Consumer Financial Protection Bureau funding in jeopardy
The conservative majority in the U.S. House of Representatives appears determined to rain on Elizabeth Warren and the Consumer Financial Protection Bureau, reports the Huffington Post. Dodd-Frank Act opponents Majority Whip Eric Cantor, Rep. Michele Bachmann and House Financial Services Chair Spencer Bachus have already voted to cut the Federal Reserve-funded budget of the CFPB from $143 million to $80 million. If the trend continues, the CFPB – which is scheduled to open on July 21, 2011 – will be the only federal bank regulator in the U.S. subject to political budget cuts.
The CFPB seeks to heal wounds of banking abuses
Harvard Law Prof. Elizabeth Warren, co-author of the book “Two-Income Trap,” has studied at great length how banking abuses have harmed U.S. families. The middle class sinks ever deeper into poverty, borrowing just to keep up with expanding bills and compensate for stagnant salaries. The Consumer Financial Protection Bureau’s goal is to unify the following seven federal agencies, per the Federal Register:
- Federal Reserve Board of Governors
- Federal Deposit Insurance Corporation
- Federal Trade Commissioned
- National Credit Union Administration
- Office of the Comptroller of the Currency
- Office of Thrift Supervision
- Department of Housing and Urban Development
Until now, none of these agencies had consumer protection as the primary agenda. Warren believes the middle class needs an advocate, and the Consumer Financial Protection Bureau will serve to help stem the tide of personal bankruptcies.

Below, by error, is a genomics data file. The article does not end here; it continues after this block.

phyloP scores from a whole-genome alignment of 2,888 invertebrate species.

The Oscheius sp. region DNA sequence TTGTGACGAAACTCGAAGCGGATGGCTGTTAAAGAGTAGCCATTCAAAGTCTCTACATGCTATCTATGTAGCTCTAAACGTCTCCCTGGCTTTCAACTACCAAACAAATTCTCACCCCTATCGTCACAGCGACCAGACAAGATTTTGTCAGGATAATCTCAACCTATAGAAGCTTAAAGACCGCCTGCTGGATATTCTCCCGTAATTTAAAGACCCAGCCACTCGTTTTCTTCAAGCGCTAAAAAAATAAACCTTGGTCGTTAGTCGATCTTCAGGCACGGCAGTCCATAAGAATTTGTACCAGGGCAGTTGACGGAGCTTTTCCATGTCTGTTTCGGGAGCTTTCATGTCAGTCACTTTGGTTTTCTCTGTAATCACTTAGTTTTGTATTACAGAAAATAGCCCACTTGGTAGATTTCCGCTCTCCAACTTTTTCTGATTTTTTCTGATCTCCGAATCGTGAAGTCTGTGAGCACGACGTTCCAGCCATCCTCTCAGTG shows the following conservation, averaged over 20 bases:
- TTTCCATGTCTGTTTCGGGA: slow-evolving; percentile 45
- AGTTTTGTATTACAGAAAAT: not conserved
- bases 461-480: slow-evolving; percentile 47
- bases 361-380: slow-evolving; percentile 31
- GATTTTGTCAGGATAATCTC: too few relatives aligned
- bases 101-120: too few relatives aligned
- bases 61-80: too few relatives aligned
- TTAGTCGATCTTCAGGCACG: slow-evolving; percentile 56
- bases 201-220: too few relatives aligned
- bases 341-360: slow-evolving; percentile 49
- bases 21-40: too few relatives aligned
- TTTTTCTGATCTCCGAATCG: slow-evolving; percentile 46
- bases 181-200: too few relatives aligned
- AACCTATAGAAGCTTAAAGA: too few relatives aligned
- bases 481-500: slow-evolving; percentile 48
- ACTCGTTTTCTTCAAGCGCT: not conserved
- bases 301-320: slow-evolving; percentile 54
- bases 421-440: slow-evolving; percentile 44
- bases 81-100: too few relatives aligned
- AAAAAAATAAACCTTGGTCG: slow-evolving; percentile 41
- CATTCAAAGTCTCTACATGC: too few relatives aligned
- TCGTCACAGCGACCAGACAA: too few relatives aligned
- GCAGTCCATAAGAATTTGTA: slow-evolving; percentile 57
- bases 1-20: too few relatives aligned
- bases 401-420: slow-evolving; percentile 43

“The numbers are sobering,” Warren said at a Feb. 23 Chicago lecture. “Since the late 1970s, (personal) bankruptcy filings have doubled and doubled again. Women have been hit particularly hard. Over the course of 20 years, the number of women filing bankruptcy petitions increased by 662 percent. By the early 2000s, a woman was more likely to file for bankruptcy than to graduate from college.”
Support the Consumer Financial Protection Bureau
According to the Consumer Federation of America, the CFPB will play a major role in making sure that consumers are not abused by such things as subprime credit cards, which bear high rates and fees; bank overdraft loans, which have astronomical interest rates; military loan companies that attempt to operate outside the boundaries of federal regulation requiring a cap of 36 percent APR; and the most unscrupulous payday advance loan outlets, where fees can become excessive.
As John Wasik writes for Reuters’ Prism Money blog, consumers should be paying attention to what House Republicans are trying to do to the Consumer Financial Protection Bureau.
“I believe everyone with a credit card, bank loan or savings account needs to back Warren now,” writes Wasik. “Contact your senators and congressmen and urge them to leave the bureau’s funding alone, which is tied directly to the budget of the Federal Reserve.”